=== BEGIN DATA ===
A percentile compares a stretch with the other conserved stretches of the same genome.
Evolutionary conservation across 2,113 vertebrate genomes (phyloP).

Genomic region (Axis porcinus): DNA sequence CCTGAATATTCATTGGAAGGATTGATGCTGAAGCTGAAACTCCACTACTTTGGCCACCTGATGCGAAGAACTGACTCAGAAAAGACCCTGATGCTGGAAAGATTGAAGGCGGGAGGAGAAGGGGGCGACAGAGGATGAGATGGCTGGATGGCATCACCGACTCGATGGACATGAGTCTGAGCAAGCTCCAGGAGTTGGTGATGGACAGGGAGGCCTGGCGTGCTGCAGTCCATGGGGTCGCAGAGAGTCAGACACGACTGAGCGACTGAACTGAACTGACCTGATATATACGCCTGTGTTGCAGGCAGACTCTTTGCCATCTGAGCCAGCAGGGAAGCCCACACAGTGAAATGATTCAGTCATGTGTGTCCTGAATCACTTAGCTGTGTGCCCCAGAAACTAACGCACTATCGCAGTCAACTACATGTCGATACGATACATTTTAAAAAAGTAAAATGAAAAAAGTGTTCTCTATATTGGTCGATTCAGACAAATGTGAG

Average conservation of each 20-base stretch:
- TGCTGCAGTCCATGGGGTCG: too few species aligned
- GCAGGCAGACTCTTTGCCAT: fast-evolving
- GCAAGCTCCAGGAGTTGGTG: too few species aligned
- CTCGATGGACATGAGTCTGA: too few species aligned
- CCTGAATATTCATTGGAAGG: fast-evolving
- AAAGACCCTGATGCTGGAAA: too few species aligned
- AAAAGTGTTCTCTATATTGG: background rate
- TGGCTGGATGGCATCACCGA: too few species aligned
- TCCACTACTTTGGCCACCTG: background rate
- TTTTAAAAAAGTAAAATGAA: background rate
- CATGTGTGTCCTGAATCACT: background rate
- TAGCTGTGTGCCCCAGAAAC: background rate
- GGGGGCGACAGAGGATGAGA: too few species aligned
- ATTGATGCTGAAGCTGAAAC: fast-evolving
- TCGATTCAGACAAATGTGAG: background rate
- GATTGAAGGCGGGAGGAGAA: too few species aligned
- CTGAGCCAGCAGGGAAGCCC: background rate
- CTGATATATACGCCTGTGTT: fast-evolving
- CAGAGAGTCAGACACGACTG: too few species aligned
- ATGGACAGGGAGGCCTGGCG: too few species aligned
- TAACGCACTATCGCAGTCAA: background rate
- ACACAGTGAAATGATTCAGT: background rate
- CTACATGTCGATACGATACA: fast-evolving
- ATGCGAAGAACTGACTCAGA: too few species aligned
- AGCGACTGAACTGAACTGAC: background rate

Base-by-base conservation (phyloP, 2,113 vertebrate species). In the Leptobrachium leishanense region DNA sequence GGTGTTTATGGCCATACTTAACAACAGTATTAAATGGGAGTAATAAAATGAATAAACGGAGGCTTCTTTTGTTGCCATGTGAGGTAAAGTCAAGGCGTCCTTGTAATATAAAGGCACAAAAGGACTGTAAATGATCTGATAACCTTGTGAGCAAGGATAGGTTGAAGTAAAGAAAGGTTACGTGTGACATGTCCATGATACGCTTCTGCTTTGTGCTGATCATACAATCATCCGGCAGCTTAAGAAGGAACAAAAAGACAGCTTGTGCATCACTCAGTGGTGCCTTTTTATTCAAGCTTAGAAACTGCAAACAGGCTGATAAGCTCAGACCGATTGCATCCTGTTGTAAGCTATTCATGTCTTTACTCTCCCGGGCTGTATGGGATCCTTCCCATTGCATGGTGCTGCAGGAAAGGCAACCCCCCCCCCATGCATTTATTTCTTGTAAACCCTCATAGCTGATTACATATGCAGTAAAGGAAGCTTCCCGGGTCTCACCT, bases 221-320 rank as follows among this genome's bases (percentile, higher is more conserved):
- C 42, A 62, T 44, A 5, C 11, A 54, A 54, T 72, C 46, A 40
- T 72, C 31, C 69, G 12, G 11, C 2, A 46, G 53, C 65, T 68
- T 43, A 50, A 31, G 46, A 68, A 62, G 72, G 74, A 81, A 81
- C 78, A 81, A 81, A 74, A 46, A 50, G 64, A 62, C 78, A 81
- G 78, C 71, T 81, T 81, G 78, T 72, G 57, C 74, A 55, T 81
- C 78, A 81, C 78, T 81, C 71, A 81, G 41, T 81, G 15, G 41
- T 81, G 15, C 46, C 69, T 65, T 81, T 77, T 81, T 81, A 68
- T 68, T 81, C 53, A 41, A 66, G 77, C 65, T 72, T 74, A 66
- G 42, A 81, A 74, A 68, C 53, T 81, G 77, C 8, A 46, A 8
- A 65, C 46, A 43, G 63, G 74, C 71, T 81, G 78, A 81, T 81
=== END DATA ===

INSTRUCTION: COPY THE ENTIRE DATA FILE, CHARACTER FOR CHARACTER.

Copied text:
A percentile compares a stretch with the other conserved stretches of the same genome.
Evolutionary conservation across 2,113 vertebrate genomes (phyloP).

Genomic region (Axis porcinus): DNA sequence CCTGAATATTCATTGGAAGGATTGATGCTGAAGCTGAAACTCCACTACTTTGGCCACCTGATGCGAAGAACTGACTCAGAAAAGACCCTGATGCTGGAAAGATTGAAGGCGGGAGGAGAAGGGGGCGACAGAGGATGAGATGGCTGGATGGCATCACCGACTCGATGGACATGAGTCTGAGCAAGCTCCAGGAGTTGGTGATGGACAGGGAGGCCTGGCGTGCTGCAGTCCATGGGGTCGCAGAGAGTCAGACACGACTGAGCGACTGAACTGAACTGACCTGATATATACGCCTGTGTTGCAGGCAGACTCTTTGCCATCTGAGCCAGCAGGGAAGCCCACACAGTGAAATGATTCAGTCATGTGTGTCCTGAATCACTTAGCTGTGTGCCCCAGAAACTAACGCACTATCGCAGTCAACTACATGTCGATACGATACATTTTAAAAAAGTAAAATGAAAAAAGTGTTCTCTATATTGGTCGATTCAGACAAATGTGAG

Average conservation of each 20-base stretch:
- TGCTGCAGTCCATGGGGTCG: too few species aligned
- GCAGGCAGACTCTTTGCCAT: fast-evolving
- GCAAGCTCCAGGAGTTGGTG: too few species aligned
- CTCGATGGACATGAGTCTGA: too few species aligned
- CCTGAATATTCATTGGAAGG: fast-evolving
- AAAGACCCTGATGCTGGAAA: too few species aligned
- AAAAGTGTTCTCTATATTGG: background rate
- TGGCTGGATGGCATCACCGA: too few species aligned
- TCCACTACTTTGGCCACCTG: background rate
- TTTTAAAAAAGTAAAATGAA: background rate
- CATGTGTGTCCTGAATCACT: background rate
- TAGCTGTGTGCCCCAGAAAC: background rate
- GGGGGCGACAGAGGATGAGA: too few species aligned
- ATTGATGCTGAAGCTGAAAC: fast-evolving
- TCGATTCAGACAAATGTGAG: background rate
- GATTGAAGGCGGGAGGAGAA: too few species aligned
- CTGAGCCAGCAGGGAAGCCC: background rate
- CTGATATATACGCCTGTGTT: fast-evolving
- CAGAGAGTCAGACACGACTG: too few species aligned
- ATGGACAGGGAGGCCTGGCG: too few species aligned
- TAACGCACTATCGCAGTCAA: background rate
- ACACAGTGAAATGATTCAGT: background rate
- CTACATGTCGATACGATACA: fast-evolving
- ATGCGAAGAACTGACTCAGA: too few species aligned
- AGCGACTGAACTGAACTGAC: background rate

Base-by-base conservation (phyloP, 2,113 vertebrate species). In the Leptobrachium leishanense region DNA sequence GGTGTTTATGGCCATACTTAACAACAGTATTAAATGGGAGTAATAAAATGAATAAACGGAGGCTTCTTTTGTTGCCATGTGAGGTAAAGTCAAGGCGTCCTTGTAATATAAAGGCACAAAAGGACTGTAAATGATCTGATAACCTTGTGAGCAAGGATAGGTTGAAGTAAAGAAAGGTTACGTGTGACATGTCCATGATACGCTTCTGCTTTGTGCTGATCATACAATCATCCGGCAGCTTAAGAAGGAACAAAAAGACAGCTTGTGCATCACTCAGTGGTGCCTTTTTATTCAAGCTTAGAAACTGCAAACAGGCTGATAAGCTCAGACCGATTGCATCCTGTTGTAAGCTATTCATGTCTTTACTCTCCCGGGCTGTATGGGATCCTTCCCATTGCATGGTGCTGCAGGAAAGGCAACCCCCCCCCCATGCATTTATTTCTTGTAAACCCTCATAGCTGATTACATATGCAGTAAAGGAAGCTTCCCGGGTCTCACCT, bases 221-320 rank as follows among this genome's bases (percentile, higher is more conserved):
- C 42, A 62, T 44, A 5, C 11, A 54, A 54, T 72, C 46, A 40
- T 72, C 31, C 69, G 12, G 11, C 2, A 46, G 53, C 65, T 68
- T 43, A 50, A 31, G 46, A 68, A 62, G 72, G 74, A 81, A 81
- C 78, A 81, A 81, A 74, A 46, A 50, G 64, A 62, C 78, A 81
- G 78, C 71, T 81, T 81, G 78, T 72, G 57, C 74, A 55, T 81
- C 78, A 81, C 78, T 81, C 71, A 81, G 41, T 81, G 15, G 41
- T 81, G 15, C 46, C 69, T 65, T 81, T 77, T 81, T 81, A 68
- T 68, T 81, C 53, A 41, A 66, G 77, C 65, T 72, T 74, A 66
- G 42, A 81, A 74, A 68, C 53, T 81, G 77, C 8, A 46, A 8
- A 65, C 46, A 43, G 63, G 74, C 71, T 81, G 78, A 81, T 81